Welcome to Australian Pan-Celtic Wrestling
Pan-Celtic Wrestling is the revival of the Celtic sports that were played in Australia in the colonial period. These were the first imported styles and the Irish had practiced scuffling as a tavern sport since the 1790s, it was also closely associated with the Vinegar Hill Rebellion of 1804, as a method of combat training for the convict rebels but seems to have died out by the 1860s.
The Scottish Communities of the major cities were creating imitation Highland Games as early as the 1830s and the Melbourne Caledonian Society sponsored several backhold competitions at the MCG in the 1860s that drew over 10,000 spectators. Cornish wrestling was very popular in the mining towns across Australia but particularly in Bendigo, Ballarat, Moonta, Kadina, Wallaroo, Broken Hill and Cobar from the 1860s till the turn of the 20th century. After the First World War and the Great Depression of the 1930s the link with these ancient sports seems to have been severed and instead professional catch as catch can wrestling became the dominant style in peoples consciousness.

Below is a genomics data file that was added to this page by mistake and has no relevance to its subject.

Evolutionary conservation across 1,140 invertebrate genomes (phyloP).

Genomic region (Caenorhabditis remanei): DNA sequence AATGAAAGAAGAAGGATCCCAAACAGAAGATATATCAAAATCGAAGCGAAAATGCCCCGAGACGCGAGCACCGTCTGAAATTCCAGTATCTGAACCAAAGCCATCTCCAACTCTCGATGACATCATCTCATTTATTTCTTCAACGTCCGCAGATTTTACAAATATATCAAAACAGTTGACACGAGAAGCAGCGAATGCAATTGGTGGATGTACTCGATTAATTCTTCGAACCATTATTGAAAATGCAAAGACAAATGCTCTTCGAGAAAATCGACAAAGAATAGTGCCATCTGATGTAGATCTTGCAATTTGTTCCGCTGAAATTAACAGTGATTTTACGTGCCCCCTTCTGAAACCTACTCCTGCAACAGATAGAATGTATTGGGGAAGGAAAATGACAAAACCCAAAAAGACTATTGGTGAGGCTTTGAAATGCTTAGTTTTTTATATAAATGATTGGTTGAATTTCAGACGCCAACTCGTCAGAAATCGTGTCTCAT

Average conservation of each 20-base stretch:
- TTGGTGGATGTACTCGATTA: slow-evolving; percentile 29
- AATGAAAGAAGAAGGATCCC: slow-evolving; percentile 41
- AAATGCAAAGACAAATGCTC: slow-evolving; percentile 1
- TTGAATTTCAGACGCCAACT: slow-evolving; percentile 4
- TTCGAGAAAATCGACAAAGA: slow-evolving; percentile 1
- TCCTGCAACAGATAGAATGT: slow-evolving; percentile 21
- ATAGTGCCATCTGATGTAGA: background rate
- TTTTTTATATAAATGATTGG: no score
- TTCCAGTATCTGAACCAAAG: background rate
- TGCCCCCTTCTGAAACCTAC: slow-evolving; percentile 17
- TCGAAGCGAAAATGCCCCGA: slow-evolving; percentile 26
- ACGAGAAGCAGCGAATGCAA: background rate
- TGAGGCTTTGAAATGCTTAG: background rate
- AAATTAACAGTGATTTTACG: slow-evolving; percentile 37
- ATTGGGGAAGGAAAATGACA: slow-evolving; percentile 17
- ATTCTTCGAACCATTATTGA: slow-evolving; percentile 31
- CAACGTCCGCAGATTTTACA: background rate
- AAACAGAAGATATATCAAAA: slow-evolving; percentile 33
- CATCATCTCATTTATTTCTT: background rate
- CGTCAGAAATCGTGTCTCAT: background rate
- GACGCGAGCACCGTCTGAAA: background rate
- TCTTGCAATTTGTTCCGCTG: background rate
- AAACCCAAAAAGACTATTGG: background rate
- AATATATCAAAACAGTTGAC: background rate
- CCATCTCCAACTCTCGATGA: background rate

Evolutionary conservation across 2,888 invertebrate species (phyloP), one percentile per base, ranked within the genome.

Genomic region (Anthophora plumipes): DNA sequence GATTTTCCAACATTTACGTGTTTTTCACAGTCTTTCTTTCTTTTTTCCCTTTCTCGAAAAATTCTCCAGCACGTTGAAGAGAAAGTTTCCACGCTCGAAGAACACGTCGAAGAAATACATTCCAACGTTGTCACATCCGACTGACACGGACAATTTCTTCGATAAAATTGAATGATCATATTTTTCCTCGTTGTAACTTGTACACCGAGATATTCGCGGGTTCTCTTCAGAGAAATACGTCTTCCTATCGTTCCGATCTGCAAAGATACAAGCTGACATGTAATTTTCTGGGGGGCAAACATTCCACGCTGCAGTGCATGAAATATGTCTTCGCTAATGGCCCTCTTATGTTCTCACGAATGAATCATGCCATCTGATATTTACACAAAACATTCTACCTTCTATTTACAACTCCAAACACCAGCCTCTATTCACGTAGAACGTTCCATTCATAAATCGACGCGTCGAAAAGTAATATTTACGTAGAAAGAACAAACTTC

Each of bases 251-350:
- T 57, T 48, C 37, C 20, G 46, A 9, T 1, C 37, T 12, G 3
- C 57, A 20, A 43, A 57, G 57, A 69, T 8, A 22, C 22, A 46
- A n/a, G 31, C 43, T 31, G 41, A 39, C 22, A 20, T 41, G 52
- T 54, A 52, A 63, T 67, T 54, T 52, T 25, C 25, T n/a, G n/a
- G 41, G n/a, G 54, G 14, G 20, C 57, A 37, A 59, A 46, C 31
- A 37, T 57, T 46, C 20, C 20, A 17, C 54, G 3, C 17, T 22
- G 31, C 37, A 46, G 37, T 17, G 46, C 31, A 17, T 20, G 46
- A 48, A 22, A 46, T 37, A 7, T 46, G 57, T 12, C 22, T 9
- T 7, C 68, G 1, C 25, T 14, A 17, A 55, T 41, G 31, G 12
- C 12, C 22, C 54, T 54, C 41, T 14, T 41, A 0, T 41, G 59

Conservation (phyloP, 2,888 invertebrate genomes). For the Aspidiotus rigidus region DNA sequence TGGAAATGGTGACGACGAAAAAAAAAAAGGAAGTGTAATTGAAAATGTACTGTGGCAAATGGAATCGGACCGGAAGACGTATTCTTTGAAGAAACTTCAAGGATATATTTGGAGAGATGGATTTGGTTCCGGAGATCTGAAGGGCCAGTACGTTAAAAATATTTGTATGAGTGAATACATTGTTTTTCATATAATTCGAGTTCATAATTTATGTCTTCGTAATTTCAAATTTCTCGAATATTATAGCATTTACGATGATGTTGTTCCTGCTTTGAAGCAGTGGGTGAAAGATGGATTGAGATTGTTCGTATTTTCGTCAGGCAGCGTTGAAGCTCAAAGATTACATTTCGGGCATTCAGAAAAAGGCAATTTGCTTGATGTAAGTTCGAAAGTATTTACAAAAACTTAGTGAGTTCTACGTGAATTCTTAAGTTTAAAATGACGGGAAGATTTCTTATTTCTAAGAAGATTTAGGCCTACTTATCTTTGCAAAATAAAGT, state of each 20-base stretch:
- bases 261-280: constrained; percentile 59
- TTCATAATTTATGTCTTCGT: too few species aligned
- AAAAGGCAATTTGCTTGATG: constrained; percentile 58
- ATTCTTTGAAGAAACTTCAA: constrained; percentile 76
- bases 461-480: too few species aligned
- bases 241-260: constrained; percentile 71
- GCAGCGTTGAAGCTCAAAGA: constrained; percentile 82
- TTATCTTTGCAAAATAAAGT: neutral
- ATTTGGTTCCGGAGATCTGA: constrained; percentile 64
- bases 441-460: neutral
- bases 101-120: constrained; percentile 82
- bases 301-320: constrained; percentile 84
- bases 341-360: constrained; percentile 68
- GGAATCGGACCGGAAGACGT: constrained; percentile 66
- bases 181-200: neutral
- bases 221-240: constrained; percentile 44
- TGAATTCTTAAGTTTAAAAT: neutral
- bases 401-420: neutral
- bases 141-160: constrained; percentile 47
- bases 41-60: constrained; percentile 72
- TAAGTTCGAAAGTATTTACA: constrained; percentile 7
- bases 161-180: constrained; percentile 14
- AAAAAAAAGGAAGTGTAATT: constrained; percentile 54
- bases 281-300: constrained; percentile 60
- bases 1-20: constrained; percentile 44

In 2001 with the help of the Cornish Associations of Australia, a new championship was devised for the Kernewek Lowender in Moonta but Pan-Celtic Wrestling combines the rules of the three Celtic sports, Scottish backhold, Irish scuffling & Cornish wrasslin, fought by the wrestlers in three seperate rounds.